Extended Recession may Force Redundancies

Extended Recession may Force Redundancies

Extended Recession may Force RedundanciesSmall firms that have avoided making redundancies in the hope that the recession would not be too long, may now be forced to make cutbacks, the Institute of Directors (IoD) has warned, writes Kate Horstead.

Figures from the Office for National Statistics (ONS) have revealed that the UK economy was still in decline in the third quarter of 2009, with GDP falling by 0.4%. The research found that there were declines in output in all sections of the economy.

Economic analysts have warned that the results were worse than expected and point to a slow recovery.

“The figures are disappointing for businesses, which may have to make more redundancies due to the difficulties in obtaining bank credit,”

said IoD senior economist, Peter Patterson.

“Many businesses have avoided laying off workers because they were hoping the downturn wouldn’t be too deep or too long, but they may soon be unable to afford to keep them on. Small firms are struggling to get finance because of the state of the banks, and the longer it goes on the more difficult it will be.”

Patterson said that although output is likely to improve soon, unemployment will not decrease for at least a year.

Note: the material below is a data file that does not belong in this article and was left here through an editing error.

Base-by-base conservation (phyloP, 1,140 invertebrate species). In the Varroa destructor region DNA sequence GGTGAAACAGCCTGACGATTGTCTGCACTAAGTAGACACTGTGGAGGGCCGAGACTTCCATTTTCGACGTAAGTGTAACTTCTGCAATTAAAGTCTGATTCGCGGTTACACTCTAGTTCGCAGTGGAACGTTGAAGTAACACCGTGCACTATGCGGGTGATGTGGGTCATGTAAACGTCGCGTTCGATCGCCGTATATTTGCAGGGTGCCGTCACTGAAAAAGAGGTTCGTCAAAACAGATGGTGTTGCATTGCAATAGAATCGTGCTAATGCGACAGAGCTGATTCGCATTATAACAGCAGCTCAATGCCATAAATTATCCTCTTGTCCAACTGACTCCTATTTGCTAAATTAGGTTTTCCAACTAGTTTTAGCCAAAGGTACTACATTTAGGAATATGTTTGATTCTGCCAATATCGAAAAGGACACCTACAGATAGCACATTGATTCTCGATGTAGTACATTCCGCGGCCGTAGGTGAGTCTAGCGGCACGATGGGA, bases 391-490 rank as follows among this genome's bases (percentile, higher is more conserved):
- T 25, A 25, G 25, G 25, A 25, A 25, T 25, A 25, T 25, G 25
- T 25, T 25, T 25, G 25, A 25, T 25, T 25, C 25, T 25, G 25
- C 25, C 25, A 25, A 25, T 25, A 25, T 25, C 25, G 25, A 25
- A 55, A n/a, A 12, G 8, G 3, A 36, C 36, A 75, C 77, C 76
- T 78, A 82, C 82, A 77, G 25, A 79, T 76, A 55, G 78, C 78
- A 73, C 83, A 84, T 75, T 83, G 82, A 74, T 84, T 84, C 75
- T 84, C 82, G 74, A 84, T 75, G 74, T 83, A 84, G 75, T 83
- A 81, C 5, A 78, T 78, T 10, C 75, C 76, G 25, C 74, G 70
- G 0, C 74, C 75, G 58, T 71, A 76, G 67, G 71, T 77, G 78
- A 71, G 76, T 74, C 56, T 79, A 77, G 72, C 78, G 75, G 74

“We would expect GDP to become positive soon, either in the current quarter or at the start of next year,” he said. “When the economy starts to grow at the trend rate of 2.5% we will see some reduction in unemployment, but we won’t expect that for another year or two yet.

“It will be a slow recovery because of the debt, the fiscal deficit and the fact that some of the policies that were implemented to help us get through the downturn will come to an end,” added Patterson.

The British Chambers of Commerce’s (BCC) chief economist, David Kern, agreed that the ONS figures were discouraging, particularly for the private sector.

“The deeply disappointing news that the recession did not end in quarter three is a blow to confidence.”

“The risks facing the economy are serious and forceful corrective action is still needed. The figures strongly support our assessment that the Monetary Policy Committee must increase the stimulus provided by quantitative easing, and must take action to boost bank lending.”

A Department for Business, Innovation & Skills (BIS) spokesman said that the Government has taken steps to encourage the banks to lend to firms — for example, through its Enterprise Finance Guarantee scheme. However, the spokesman would not comment on any future plans to aid economic recovery.

For further information read our business advice article regarding redundancy.

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